Glasgow may not boast a famous castle or a major Parliamentary building like its more easterly-situated sister and international tourist hotspot Edinburgh, but it does have a highly sociable local population that loves to meet up over a bowl of pasta and a glass of wine.
It’s no surprise then that Scotland’s largest city is home to a whopping 674 restaurants, many of them independently-owned, a large proportion of them Italian and a good number benefitting from the UK market’s general shift of eating out once a year for a special occasion to doing so at least once or twice a week.
Fast casual not fine dining
It is the fast-casual restaurant market, or more specifically venues with a spend-per-head of £15-20, who take the lions’ share of the trade in Glasgow rather than their fine-dining counterparts, however.
Ryan James, chairman of the Glasgow Restaurant Association and owner of the Two Fat Ladies Restaurant, reminds us that Gordon Ramsay, a man partially raised in the city and one of the world’s most famous chefs, closed his first Scottish restaurant Amaryllis after just three years.
“If he can’t make it in the city, which fine dining chef is going to crack it?” says James, “One of the main reasons is once people had gone there, they felt they’d done it, there was no reason for a second visit and you can’t run a business like that.”
It wasn’t a problem restricted to Ramsay. Another respected chef, Michael Caines, failed to make his fine-dining restaurant within the boutique hotel Abode work, despite the business winning awards for its food and service. He closed it last year, leaving the big name chefs to operate from Edinburgh or country-house hotels.
So where fine-dining has failed to make an impact in Glasgow, the fast-casual operators are succeeding. Jamie Oliver’s growing restaurant chain Jamie’s Italian may have taken on ‘a big risk’ by opening a restaurant in the city’s old GPO building two years ago, but the company's managing director Simon Blagden, chooses sites carefully and would only have done so if he saw potential there.
“It was a big risk taking on a site of that size, but it’s been a remarkable success,” says James. “I think it’s because the restaurant is right for this market. Glasgow has the second biggest shopping centre in the UK and Glaswegians love to go to new places and show off their designer gear, so these places are perfect for them.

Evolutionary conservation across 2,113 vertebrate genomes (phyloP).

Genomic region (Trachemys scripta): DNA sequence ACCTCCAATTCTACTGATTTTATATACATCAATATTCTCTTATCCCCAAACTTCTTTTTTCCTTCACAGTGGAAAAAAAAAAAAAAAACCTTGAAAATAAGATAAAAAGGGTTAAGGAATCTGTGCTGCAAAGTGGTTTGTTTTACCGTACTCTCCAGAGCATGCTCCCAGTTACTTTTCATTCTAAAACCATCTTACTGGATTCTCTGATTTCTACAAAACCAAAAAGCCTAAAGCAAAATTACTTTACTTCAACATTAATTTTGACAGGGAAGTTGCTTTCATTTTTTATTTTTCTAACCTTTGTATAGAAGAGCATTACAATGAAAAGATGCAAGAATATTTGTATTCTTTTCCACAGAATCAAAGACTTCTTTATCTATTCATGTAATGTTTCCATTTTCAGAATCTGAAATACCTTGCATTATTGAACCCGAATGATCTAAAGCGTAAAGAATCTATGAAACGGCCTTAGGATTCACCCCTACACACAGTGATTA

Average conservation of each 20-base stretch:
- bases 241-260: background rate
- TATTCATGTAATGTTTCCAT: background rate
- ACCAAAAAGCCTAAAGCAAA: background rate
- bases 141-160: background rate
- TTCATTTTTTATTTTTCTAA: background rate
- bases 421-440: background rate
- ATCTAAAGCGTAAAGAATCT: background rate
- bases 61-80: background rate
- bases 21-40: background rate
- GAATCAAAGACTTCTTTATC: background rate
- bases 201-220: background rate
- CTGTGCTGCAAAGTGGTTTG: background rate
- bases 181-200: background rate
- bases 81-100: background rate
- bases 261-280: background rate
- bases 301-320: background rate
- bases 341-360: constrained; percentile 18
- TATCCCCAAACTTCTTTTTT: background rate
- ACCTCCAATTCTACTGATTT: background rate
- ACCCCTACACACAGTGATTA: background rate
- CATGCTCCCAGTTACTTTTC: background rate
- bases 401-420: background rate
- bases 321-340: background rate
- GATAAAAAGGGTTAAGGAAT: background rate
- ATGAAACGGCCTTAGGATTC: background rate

“We’ve also still got reasonable rents and potential sites so it’s attractive for growing operators.”
Other national operators who have recently opened sites in Glasgow include Prezzo and Yo! Sushi. Restaurateur Richard Muir, co-owner of SBG Restaurants, also told BigHospitality earlier this year he was targeting the city because it had the right 'vibe' and was the ideal market for his emerging brand and craft brewer Brewdog, which has ambitious expansion plans, opened its third bar in Glasgow last August.
Operators who are considering Glasgow for their next opening, can also be confident of not only finding available staff, but also that they will be of a high standard.
Part of that is down to the Glasgow Tourism Service Initiative (GTSI), known as Glasgow Service with Style, which is an industry-led scheme, designed to raise standards of service across the whole city.
GTSI project manager Stella Callaghan says: "There's a real buzz to working in the hospitality industry here. We are home to a wealth of leading brand-name businesses and higher education establishments offering fantastic career development and quality training opportunities at all levels.
"There's also a real sense of community within the sector in Glasgow, brought about through close working relationships, regular networking sessions and thriving industry associations, from the Greater Glasgow Hotels Association (GGHA) to the Glasgow Restaurant Association (GRA)"